Director Richard Aucker countered that some signatures on the petitions were duplicates. He said many of the people he spoke to wanted Option 3.
Closing the two schools is the result of a $2.3 million budget deficit for 2012-2013 at Midd-West.
Though the proposed $31 million budget was presented Monday, it failed to pass after seven school board members voted against it. The board must approve a final budget by June 30. The current budget includes a tax increase of about 4 percent.
Before the vote, Business Manager Lynn Naugle gave a brief report of the expense and revenue increases in the past decade.
Salary costs have risen by about 2 percent each year, but benefit costs have gone up about 6 percent annually, she said. Overall, expenses have increased by about 4 percent every year, she said.
Similarly, revenue from local, state and national funding also has gone up about 4 percent every year, she said.
Major factors contributing to school district deficits across the state this spring are employee pension increases, reductions in state funding and insurance costs.
Before the vote, Superintendent Wesley Knapp promised that administrators will make work what ever the school board decides.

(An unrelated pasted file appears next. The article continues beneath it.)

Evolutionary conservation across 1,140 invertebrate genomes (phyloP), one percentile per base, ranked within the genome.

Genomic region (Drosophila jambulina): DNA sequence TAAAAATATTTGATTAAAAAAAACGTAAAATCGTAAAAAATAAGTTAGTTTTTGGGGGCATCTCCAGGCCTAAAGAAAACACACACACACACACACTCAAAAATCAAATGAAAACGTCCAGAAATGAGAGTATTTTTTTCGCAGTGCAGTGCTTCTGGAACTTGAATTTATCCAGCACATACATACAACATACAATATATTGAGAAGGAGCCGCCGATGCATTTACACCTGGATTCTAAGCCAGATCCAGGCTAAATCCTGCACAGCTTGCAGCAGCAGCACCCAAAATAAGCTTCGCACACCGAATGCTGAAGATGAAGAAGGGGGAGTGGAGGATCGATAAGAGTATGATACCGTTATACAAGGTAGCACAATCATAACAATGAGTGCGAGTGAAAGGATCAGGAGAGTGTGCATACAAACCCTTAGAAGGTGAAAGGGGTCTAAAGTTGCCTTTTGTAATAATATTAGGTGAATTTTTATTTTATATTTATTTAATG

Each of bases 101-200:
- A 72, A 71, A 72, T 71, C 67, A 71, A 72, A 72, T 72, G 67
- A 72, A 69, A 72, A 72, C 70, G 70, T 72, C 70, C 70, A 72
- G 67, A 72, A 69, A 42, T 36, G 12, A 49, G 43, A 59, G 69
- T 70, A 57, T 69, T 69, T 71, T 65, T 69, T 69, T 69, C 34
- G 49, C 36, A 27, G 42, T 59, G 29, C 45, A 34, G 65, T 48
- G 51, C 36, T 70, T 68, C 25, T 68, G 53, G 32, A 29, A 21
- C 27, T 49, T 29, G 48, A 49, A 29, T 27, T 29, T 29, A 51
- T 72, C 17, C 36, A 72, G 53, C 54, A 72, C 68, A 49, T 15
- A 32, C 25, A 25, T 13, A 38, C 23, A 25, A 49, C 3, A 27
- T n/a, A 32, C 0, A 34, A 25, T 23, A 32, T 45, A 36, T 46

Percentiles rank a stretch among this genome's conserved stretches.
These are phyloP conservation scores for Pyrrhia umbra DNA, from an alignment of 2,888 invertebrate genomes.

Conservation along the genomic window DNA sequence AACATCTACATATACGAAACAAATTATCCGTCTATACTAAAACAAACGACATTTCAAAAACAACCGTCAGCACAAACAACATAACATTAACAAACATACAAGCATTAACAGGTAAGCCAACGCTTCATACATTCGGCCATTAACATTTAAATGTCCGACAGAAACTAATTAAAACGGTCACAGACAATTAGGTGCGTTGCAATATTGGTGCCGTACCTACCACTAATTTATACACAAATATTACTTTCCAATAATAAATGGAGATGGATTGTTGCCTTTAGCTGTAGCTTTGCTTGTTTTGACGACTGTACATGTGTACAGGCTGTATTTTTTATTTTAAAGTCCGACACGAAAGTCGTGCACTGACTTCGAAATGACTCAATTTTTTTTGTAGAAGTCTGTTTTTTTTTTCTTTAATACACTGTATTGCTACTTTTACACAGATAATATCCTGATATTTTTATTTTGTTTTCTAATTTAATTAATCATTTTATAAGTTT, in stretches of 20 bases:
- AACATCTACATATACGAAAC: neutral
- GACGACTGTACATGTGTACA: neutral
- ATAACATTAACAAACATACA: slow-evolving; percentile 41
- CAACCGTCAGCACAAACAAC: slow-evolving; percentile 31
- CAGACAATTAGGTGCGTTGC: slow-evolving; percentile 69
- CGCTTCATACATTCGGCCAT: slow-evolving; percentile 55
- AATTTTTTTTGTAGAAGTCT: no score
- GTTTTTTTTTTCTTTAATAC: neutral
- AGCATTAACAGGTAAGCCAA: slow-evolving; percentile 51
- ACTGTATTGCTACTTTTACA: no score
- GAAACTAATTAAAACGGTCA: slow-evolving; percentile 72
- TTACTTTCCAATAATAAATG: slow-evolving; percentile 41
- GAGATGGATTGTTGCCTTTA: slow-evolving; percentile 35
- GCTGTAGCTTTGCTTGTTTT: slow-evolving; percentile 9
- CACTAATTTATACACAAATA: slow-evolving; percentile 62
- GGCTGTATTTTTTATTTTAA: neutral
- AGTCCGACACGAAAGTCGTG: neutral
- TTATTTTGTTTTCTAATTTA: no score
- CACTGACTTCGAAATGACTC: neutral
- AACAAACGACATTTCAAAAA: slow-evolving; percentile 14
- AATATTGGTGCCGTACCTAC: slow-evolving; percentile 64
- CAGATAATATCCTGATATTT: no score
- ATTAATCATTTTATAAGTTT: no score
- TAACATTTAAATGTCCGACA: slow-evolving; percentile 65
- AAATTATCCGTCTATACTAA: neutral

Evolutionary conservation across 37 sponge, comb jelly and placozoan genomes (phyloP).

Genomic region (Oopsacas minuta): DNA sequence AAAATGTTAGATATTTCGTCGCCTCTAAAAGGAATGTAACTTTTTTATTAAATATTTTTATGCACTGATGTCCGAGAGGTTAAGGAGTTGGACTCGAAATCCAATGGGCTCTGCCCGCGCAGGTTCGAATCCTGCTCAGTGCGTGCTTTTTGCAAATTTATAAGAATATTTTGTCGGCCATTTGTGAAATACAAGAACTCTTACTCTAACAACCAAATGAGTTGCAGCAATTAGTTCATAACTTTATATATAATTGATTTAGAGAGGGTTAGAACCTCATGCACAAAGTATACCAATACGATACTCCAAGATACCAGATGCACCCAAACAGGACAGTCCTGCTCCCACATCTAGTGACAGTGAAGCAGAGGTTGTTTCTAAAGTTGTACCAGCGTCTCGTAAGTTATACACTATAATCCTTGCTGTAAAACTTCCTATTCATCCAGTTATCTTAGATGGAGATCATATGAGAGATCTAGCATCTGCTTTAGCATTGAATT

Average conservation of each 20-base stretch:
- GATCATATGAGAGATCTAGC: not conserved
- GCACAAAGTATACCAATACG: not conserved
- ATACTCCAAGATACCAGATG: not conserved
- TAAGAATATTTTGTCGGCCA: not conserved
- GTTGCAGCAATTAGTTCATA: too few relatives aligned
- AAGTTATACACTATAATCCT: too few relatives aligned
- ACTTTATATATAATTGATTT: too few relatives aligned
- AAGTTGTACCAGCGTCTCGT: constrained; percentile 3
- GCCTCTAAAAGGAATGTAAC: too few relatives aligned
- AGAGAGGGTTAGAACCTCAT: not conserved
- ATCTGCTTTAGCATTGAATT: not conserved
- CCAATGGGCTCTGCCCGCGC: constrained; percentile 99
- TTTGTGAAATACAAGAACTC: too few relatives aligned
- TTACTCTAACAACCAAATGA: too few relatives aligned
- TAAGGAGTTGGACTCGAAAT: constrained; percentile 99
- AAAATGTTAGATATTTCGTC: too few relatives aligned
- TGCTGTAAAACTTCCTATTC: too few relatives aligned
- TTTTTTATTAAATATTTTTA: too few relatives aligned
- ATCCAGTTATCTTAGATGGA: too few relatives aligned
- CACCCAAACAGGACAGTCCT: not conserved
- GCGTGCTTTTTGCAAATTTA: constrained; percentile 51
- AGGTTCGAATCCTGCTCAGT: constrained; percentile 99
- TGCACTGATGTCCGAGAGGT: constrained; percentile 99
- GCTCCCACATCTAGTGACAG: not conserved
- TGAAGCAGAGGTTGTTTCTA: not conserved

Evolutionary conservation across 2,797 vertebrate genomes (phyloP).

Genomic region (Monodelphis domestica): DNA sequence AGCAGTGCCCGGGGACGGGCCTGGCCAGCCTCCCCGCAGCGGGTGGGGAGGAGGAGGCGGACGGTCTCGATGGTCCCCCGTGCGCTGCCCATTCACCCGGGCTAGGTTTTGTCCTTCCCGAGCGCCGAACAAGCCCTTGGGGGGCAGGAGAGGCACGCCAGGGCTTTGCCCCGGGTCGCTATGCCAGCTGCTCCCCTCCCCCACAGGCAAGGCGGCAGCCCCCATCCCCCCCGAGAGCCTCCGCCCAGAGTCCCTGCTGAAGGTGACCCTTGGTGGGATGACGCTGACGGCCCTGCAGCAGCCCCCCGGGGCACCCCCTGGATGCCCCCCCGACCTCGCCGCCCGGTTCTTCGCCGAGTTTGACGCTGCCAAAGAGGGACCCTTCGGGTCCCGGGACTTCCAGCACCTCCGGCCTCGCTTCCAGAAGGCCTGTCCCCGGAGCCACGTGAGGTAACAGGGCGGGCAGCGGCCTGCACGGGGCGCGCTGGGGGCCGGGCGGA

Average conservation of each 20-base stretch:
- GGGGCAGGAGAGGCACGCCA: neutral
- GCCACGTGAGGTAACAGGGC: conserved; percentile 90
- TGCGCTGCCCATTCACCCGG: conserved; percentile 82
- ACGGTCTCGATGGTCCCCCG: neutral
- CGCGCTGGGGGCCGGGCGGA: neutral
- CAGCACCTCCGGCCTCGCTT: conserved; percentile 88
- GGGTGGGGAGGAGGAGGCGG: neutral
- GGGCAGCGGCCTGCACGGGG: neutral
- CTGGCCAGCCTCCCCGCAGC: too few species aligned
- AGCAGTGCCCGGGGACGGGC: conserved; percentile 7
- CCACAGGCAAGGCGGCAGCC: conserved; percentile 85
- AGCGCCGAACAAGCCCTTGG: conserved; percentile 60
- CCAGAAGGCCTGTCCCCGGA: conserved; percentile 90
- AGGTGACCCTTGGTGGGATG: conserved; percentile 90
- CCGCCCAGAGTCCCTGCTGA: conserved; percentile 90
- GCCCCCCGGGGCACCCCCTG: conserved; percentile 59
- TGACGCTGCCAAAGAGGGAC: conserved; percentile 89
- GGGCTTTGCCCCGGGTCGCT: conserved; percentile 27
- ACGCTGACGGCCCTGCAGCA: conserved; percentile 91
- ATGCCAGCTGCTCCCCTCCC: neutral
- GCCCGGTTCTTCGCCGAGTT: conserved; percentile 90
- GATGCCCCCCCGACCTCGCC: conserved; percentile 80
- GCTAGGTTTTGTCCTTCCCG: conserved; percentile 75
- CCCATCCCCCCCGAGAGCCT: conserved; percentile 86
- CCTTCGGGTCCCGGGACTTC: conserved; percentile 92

"I pledge to you that education in Midd-West School District is going to be really fine," Knapp said. "We'll make this as good as it can possibly be."
There is no perfect solution, Knapp told the board. The school district is only as good as its teachers and programs, he said.
Noting the large crowd, Knapp said he was glad to see so many people interested in what is happening at Midd-West.
Also discussed Monday were the number of modular classrooms needed for next year during the construction project at Middleburg Elementary.
Administrators proposed using 11 modular classrooms for the students, but several board members asked if the number could be reduced by putting fifth graders in the middle school.
Knapp said they will explore the issue. He also said they can eliminate some of the modular classrooms by increasing class sizes.
Also during the meeting:
* The Midd-West Future Farmers of America received four agriculture grants. Three of them were awarded to individual students to further their agriculture projects and careers. The fourth, a school and community garden grant, is being used to plant a vegetable garden on the high school grounds. Students are maintaining the crops, and plan to donate the harvest to the Grace Covenant Food Bank. Produce also will be used in home economics classes.
* Architect Jeff Straub presented the high school with its Leadership in Energy and Environmental Design plaque for energy efficiency. The district received $460,000 in additional reimbursement for its LEED certification and will save about $100,000 per year on energy costs, he said.
* Knapp said the football boosters have agreed to pay additional funds to support Midd-West football players who co-op with East Juniata High School. A booster club already paid the additional money for the East Juniata players, he said; and the boosters agreed to pay Midd-West's share of $7,000.